The inspiration behind this unlikely duo hails from North Alabama of all places. Are you familiar with Alabama White Barbecue Sauce? I wasn’t until a couple of months ago when my social media feeds starting buzzing about it. Because I’m a sauce girl, my curiosity was piqued. So I did a little digging and learned that this unique sauce was created back in 1925 by Big Bob Gibson of Big Bob Gibson Bar-B-Q in Decatur, Alabama. He used it primarily to “baptize” smoked chickens. Since then, Big Bob’s signature white barbecue sauce, along with its many imitators, has become a regional culinary anchor. And these days, North Alabamians enjoy it on everything from chicken to pork to potato chips.
As it turns out, white barbecue sauce is very similar to white rémoulade—the Creole version, not the French. From what I’ve pieced together, the main ingredients in Big Bob’s sauce are mayonnaise, vinegar and black pepper. Other recipes I’ve come across build on that tradition with things like horseradish, spicy brown mustard and lemon juice. Likewise, most white rémoulades start with mayo, spicy brown mustard (Creole mustard), vinegar and horseradish. So I figured if white barbecue sauce with smoked chicken is all the rage in North Alabama, then white rémoulade with grilled chicken wings would certainly be a hit in South Louisiana—especially during football season (Who Dat!). To be sure, though, I first had to understand what chicken dunked in white barbecue sauce was all about. So I fired up the grill, threw on a bunch of wings, whipped up a knockoff recipe I found online and starting eating and taking notes. Let me just say, this white sauce thing is genius. Grilled chicken coated in a creamy, vinegary sauce is the bomb. And I’ll bet the original smoked chicken pairing takes it to a whole new level.
About two weeks later, I developed a white rémoulade recipe, threw another batch of wings on the grill and began comparing. I know you’re probably going to think this little competition was rigged but, seriously, the white rémoulade sauce was even better than the white barbecue sauce. For starters, the rémoulade was thicker. That’s a plus in my book because it clings to the wings. The rémoulade sauce also delivered a more balanced flavor than the white barbecue sauce which was vinegar-forward. I also loved the textural contrasts of the rémoulade which came by way of green onions and celery. Definitely a keeper! And while I may never make Alabama White Barbecue Sauce again, I’m glad I discovered this North Alabama barbecue culture secret and I greatly appreciate the inspiration.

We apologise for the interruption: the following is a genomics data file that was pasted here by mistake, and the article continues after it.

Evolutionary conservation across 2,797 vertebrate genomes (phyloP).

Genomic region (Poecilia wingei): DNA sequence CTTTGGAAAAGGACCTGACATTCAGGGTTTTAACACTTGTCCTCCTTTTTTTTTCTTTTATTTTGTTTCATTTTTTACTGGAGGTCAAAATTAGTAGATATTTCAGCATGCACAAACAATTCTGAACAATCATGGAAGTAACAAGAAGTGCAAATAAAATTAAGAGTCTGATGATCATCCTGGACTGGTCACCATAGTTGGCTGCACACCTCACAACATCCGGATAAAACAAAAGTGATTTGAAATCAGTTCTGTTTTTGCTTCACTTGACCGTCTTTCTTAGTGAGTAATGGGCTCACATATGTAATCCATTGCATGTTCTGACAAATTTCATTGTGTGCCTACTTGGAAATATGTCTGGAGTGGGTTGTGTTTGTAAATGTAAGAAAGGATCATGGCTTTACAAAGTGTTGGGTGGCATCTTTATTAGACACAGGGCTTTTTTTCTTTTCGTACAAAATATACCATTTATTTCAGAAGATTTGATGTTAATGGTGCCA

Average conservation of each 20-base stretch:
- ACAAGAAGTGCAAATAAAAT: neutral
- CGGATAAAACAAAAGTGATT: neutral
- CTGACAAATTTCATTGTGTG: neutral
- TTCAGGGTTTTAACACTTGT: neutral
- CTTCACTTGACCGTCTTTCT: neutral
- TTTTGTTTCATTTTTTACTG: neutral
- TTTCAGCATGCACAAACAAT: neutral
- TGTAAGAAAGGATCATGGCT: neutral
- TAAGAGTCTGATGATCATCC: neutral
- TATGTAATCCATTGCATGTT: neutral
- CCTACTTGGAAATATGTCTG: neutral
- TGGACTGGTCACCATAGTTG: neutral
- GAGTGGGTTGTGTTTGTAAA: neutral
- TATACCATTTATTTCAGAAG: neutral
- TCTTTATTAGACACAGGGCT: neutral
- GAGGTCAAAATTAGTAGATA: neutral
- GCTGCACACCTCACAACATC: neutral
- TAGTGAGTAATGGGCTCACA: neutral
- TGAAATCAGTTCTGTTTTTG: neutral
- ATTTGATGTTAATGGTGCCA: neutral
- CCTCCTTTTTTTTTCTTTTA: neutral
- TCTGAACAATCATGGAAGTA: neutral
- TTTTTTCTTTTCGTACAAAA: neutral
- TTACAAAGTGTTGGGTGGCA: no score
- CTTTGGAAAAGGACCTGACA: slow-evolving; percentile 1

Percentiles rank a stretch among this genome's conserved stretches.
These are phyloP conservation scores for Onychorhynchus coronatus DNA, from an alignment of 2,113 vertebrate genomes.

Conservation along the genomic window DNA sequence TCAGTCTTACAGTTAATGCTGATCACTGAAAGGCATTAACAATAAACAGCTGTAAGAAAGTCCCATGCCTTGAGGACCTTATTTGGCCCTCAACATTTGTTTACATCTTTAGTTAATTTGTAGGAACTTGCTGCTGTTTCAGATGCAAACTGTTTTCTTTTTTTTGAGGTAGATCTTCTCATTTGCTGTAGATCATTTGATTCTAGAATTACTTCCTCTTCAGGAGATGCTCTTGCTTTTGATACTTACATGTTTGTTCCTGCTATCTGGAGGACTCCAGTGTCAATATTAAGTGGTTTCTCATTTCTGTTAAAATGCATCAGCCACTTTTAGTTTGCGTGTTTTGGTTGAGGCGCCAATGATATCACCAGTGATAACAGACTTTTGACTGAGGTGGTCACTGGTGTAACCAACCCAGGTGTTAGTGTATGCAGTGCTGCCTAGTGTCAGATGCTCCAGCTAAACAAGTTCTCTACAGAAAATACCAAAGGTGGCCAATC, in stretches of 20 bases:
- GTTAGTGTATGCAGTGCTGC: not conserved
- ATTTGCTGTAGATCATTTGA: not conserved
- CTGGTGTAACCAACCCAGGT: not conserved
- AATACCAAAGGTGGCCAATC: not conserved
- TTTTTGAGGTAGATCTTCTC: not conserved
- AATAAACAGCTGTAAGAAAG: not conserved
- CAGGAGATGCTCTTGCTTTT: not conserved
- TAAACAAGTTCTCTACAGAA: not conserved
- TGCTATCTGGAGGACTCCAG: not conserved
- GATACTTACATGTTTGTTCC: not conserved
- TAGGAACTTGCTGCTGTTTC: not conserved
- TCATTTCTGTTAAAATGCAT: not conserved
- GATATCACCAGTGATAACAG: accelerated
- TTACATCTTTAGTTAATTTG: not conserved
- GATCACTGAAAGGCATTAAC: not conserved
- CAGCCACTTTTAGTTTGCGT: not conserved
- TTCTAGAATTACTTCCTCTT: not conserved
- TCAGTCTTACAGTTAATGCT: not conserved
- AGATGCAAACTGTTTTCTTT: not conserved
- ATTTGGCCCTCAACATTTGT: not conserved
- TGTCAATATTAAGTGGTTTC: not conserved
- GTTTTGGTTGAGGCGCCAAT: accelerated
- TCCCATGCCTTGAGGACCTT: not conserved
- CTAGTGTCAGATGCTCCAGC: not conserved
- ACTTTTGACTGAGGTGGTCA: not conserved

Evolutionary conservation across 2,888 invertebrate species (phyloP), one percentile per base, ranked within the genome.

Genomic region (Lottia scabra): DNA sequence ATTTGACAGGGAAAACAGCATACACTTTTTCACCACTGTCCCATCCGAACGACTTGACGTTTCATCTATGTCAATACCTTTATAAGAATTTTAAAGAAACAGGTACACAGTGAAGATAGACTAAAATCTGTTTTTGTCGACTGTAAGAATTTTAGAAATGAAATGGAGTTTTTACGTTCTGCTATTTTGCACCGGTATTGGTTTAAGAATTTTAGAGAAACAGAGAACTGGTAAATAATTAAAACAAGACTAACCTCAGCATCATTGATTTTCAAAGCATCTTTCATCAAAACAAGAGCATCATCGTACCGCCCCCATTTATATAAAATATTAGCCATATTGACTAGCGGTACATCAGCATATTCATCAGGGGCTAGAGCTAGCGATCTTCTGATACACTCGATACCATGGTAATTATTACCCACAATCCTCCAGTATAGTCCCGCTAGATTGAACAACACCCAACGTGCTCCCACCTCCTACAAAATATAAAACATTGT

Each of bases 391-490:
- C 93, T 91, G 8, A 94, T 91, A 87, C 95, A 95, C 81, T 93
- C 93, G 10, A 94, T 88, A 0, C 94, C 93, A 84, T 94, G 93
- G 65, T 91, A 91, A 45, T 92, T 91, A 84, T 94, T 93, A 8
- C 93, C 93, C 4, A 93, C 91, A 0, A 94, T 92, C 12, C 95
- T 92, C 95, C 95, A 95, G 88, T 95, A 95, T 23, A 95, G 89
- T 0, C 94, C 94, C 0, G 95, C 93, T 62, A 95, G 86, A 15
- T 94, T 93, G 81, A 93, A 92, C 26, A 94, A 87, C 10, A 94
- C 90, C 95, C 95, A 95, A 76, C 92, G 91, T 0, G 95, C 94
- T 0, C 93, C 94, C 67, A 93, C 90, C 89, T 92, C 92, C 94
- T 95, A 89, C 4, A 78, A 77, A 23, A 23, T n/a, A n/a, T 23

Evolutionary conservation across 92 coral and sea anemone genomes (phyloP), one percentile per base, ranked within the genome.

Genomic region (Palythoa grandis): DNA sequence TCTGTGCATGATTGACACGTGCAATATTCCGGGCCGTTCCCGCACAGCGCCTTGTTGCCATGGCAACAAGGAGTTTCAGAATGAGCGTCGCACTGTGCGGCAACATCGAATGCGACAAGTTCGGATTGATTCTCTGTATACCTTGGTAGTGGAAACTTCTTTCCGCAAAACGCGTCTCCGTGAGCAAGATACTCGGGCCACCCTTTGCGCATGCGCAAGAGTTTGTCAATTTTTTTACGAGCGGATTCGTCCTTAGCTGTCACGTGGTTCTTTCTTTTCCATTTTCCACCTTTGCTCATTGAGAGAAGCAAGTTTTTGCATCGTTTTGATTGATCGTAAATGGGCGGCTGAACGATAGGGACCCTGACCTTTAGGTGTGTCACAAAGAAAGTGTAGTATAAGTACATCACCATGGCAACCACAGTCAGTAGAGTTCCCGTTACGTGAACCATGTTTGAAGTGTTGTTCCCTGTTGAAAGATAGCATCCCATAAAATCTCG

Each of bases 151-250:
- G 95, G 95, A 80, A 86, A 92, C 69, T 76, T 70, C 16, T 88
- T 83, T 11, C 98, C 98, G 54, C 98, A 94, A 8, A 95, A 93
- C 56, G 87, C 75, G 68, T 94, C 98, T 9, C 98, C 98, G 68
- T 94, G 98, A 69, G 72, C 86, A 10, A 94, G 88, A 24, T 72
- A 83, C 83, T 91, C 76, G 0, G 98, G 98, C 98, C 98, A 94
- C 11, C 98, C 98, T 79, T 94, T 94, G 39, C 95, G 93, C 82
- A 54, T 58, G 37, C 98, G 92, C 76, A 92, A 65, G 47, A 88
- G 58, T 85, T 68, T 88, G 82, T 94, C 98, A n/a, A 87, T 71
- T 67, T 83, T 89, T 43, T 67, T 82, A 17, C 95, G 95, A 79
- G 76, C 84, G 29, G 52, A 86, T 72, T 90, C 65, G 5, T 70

Grilled Chicken Wings with White Rémoulade Sauce
3 pounds chicken wings
1/4 cup canola oil
White Rémoulade Sauce, for serving (recipe follows)
Prepare grill for indirect cooking over medium-high heat. Pat wings dry with paper towels, brush with canola oil and generously sprinkle with Creole seasoning and salt. Place chicken on unlit side of grill, cover and grill until crispy and cooked through, 30-40 minutes, turning every 5 minutes through cooking time. Serve with White Rémoulade Sauce. Makes 6-8 servings.
White Rémoulade Sauce Recipe
2/3 cup mayonnaise
1/3 cup finely chopped green onions
2 tablespoons finely chopped celery
2 garlic cloves, minced
3 tablespoons Zatarain’s Creole Mustard
2 tablespoons prepared horseradish
1 tablespoon plus 1 teaspoon white wine vinegar
1 tablespoon plus 1 teaspoon fresh lemon juice
1 1/2 teaspoons coarse black pepper
1/2 teaspoon anchovy paste
1/4 teaspoon Louisiana Hot Sauce
1/4 teaspoon cayenne pepper
1/4 teaspoon garlic powder
1/4 teaspoon kosher salt
In a medium bowl, combine all ingredients. Cover and refrigerate until ready to use. Sauce will keep for a week in a tightly sealed container. Makes about 2 cups.